Device Merges Gas Chromatography, Mass Spectrometry
A new universal petrochemical analyzer combines the speed of ballistic gas chromatography (GC) with the ability of high-pressure mass spectrometry (HPMS) technology to identity molecules at lower limits.
Officials with Boston-based 908 Devices Inc. are seeking to “democratize” chemical analysis with mass spectrometry by freeing it from its Achilles heel, the complex vacuum pumping system. Founded in 2012 and recognized as an Energy Innovation Pioneer at this year’s IHS CERAWeek Conference, 908 Devices co-founder and CEO Dr. Kevin J. Knopp said the new G908 analyzer can improve efficiency and cost savings across a range of applications for the upstream, midstream and downstream oil and gas sectors.
908 Device’s GC-HPMS technology provides smaller systems that can detect impurities in natural gases and sulfur species, identify low-level oxygenates, and monitor BTEX (benzene, toluene, ethylbenzene, and xylenes), according to a March 22 company press release. Other advantages include shorter analysis cycle times, the ability to detect compounds and impurities quickly, and catching potential problems earlier in the production process. The G908 also integrates with existing analysis workflows and requires little to no training.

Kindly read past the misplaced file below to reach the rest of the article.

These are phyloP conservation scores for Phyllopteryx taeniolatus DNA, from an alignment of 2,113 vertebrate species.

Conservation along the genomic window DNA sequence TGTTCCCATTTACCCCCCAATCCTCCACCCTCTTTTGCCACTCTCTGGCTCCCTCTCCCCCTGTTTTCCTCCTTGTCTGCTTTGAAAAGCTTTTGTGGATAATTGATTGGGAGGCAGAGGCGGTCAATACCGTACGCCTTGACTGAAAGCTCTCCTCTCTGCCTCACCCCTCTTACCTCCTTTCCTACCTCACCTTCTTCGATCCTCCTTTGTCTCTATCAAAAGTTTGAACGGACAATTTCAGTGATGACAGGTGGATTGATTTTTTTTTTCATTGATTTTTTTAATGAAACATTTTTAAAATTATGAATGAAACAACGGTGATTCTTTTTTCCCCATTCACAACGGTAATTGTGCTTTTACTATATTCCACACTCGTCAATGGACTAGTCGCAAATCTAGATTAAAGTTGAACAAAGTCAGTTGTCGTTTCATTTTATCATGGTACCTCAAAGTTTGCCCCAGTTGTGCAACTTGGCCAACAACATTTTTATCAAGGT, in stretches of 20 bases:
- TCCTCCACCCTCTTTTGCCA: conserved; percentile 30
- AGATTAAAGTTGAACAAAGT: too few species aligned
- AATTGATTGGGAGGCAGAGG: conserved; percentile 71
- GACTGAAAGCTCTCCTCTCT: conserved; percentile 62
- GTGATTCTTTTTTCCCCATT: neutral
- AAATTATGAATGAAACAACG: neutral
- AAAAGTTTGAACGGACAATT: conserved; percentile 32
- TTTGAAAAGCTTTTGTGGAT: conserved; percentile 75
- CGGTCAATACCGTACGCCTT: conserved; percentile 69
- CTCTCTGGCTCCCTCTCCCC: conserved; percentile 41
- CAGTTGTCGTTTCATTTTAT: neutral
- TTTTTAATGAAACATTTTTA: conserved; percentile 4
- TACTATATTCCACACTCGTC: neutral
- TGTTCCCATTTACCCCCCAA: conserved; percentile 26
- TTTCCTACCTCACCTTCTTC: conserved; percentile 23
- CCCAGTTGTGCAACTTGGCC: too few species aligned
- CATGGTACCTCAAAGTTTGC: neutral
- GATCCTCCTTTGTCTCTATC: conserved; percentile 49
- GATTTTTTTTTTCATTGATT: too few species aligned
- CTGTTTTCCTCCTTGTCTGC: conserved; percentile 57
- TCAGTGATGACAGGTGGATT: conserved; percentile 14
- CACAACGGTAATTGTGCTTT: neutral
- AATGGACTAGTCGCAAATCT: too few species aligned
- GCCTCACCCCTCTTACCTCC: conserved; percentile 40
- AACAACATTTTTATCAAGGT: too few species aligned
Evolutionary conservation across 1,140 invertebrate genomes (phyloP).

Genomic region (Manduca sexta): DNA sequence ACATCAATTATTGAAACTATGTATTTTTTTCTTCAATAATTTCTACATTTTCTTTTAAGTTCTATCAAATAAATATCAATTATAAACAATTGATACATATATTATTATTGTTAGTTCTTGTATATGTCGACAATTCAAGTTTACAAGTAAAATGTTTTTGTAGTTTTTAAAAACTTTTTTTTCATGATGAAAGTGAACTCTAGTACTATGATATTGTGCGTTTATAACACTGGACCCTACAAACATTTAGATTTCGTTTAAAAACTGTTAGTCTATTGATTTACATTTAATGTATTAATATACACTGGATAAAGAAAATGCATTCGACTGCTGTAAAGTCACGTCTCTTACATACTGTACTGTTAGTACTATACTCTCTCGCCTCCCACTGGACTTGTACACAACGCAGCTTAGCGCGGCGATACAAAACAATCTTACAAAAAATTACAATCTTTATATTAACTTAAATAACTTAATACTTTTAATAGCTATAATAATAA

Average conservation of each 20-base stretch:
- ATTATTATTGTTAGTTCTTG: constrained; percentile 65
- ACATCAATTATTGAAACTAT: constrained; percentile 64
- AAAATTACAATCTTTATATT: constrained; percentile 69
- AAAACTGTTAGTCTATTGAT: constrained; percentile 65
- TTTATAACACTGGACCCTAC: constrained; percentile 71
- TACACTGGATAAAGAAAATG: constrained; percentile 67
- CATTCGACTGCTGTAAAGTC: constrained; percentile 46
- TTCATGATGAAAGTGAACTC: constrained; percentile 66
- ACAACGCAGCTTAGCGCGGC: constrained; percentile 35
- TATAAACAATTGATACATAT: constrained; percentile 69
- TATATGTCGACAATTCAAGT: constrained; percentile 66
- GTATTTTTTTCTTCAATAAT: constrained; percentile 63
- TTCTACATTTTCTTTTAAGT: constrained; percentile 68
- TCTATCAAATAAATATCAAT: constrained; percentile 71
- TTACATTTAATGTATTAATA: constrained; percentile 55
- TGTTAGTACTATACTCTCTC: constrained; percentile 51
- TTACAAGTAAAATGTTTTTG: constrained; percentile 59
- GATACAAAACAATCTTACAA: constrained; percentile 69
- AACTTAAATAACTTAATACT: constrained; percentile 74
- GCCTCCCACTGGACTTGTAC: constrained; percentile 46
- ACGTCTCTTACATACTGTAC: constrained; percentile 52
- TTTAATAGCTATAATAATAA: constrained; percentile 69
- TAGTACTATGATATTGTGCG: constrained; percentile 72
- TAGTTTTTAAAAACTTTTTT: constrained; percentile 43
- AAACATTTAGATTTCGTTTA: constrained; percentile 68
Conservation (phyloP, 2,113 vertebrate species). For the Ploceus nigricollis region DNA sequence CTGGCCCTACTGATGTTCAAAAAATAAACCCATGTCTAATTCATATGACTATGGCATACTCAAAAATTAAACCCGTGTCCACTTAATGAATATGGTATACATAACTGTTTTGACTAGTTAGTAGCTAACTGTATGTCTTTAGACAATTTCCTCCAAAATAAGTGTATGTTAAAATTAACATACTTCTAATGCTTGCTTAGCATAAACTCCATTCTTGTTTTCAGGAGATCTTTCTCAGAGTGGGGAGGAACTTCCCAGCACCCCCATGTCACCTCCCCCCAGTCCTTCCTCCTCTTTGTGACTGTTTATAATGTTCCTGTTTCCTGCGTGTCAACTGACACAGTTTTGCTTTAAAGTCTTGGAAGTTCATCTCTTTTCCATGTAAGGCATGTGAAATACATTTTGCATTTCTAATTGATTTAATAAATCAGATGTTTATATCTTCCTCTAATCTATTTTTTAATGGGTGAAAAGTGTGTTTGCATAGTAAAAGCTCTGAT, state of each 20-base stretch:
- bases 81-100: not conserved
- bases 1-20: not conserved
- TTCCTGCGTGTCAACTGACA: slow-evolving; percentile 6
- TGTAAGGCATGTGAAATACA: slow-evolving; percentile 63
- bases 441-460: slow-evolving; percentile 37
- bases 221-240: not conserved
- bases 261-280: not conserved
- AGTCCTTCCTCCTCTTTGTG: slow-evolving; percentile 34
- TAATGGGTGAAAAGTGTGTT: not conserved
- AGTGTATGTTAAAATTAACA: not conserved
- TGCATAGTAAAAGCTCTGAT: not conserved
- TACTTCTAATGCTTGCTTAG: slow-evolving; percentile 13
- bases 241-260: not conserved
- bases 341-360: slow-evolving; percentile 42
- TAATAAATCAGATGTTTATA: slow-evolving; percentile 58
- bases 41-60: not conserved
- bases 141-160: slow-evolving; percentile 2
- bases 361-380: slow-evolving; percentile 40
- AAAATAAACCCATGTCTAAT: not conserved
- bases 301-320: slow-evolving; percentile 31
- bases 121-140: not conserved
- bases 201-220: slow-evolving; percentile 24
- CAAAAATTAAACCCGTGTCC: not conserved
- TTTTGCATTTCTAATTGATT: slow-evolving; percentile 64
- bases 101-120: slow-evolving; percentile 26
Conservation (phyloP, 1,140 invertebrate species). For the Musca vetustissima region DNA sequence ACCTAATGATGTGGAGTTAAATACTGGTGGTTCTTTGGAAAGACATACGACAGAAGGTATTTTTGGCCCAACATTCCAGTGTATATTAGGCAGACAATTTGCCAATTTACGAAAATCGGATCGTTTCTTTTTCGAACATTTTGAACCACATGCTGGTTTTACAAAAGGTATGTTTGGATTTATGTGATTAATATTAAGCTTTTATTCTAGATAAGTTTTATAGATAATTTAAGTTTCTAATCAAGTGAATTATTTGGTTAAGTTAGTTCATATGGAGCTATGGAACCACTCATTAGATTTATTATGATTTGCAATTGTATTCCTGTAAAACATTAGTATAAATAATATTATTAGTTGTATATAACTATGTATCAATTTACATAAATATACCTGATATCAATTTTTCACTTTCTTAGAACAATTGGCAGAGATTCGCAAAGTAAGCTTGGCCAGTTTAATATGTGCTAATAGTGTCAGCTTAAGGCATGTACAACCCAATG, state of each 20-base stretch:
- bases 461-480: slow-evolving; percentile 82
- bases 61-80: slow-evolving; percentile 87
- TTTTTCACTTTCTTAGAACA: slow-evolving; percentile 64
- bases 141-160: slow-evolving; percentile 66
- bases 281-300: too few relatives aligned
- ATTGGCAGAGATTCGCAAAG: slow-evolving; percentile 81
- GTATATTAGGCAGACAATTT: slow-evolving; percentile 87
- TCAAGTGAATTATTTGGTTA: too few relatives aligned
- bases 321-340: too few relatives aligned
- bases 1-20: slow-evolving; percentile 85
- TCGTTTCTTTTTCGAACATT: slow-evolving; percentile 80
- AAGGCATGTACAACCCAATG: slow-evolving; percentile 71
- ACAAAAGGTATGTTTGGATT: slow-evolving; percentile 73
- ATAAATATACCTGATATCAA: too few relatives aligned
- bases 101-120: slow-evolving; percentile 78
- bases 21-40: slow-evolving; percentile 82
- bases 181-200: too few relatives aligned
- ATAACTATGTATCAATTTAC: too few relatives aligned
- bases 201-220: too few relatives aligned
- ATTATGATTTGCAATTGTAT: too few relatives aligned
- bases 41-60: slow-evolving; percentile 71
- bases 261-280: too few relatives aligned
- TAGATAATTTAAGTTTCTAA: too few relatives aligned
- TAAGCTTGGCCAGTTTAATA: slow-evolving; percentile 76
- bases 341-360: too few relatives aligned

GC has been widely used in the oil and gas industry for decades. GCs – two-foot, cubed boxes that are like household ovens – contain a column, or tube, that is coated on the inside. Gas on one side of the GC flows through, and interacts with, the coating along the length of the column before exiting over a 30-minute period. Gases and molecules interact differently with the coating; these unique interactions cause gases and molecules to emerge at different times, Knopp explained. Historically, oil and gas companies have determined a molecule’s identity by its exit time from GCs, Knopp said.
“The problem with this method is that you don’t actually know what is coming out,” Knopp explained. Oil and gas companies must rely on historic data of when certain molecules emerge, and a great deal of work on calibration and standards is still needed to characterize the column.
Conventional GCs are inherently slow at raising and lowering temperatures through a measurement cycle. Conventional GCs also have other flaws, including their large energy requirements, need for continuous recalibration, and lack of sensitivity and selectivity in identifying specific compounds at the molecular level, said Knopp.
By adding smart detectors based on mass spectrometry, a molecule’s identity, as well as the time it comes out, can be confirmed. Ballistic CG allows for a faster approach – heating and cooling far more rapidly than traditional GC – while the high pressure-mass spectrometry enables oil and gas companies to look at molecules at much lower concentration limits. This speed permits the entire measurement process to be compressed by a factor of 10 or more, Knopp said.